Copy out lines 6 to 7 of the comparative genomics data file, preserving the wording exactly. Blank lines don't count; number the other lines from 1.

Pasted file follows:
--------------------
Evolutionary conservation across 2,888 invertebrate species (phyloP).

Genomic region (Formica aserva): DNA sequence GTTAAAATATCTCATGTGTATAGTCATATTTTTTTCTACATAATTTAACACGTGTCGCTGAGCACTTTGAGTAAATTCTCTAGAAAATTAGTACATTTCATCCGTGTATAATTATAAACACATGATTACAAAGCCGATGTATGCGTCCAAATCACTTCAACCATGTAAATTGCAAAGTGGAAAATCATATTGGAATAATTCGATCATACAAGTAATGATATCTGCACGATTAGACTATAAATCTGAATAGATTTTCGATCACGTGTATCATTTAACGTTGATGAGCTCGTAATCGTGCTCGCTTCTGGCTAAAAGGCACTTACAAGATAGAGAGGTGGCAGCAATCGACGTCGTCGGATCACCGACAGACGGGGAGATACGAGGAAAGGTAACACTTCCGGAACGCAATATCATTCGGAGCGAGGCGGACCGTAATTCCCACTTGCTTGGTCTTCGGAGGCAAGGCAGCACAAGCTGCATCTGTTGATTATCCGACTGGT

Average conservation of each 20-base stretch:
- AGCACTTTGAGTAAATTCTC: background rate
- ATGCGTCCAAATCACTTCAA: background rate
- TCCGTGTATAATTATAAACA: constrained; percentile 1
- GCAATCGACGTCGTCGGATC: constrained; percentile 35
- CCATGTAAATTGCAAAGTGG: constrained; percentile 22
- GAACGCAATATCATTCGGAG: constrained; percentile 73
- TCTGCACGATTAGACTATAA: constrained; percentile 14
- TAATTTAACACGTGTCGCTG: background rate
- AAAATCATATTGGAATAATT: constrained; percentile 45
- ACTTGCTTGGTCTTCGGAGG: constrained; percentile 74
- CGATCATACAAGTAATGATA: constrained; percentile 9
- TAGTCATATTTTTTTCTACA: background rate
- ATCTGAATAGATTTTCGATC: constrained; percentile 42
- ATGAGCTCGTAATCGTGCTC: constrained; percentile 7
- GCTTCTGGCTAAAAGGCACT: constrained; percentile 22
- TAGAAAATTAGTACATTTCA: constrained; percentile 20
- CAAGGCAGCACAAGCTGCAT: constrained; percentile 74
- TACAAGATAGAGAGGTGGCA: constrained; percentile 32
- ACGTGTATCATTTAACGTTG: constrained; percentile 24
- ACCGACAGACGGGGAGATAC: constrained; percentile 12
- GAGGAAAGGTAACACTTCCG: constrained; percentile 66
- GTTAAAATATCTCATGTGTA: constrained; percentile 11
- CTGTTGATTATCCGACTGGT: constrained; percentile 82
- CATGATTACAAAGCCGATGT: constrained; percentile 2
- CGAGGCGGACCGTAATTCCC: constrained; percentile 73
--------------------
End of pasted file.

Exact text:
- TCCGTGTATAATTATAAACA: constrained; percentile 1
- GCAATCGACGTCGTCGGATC: constrained; percentile 35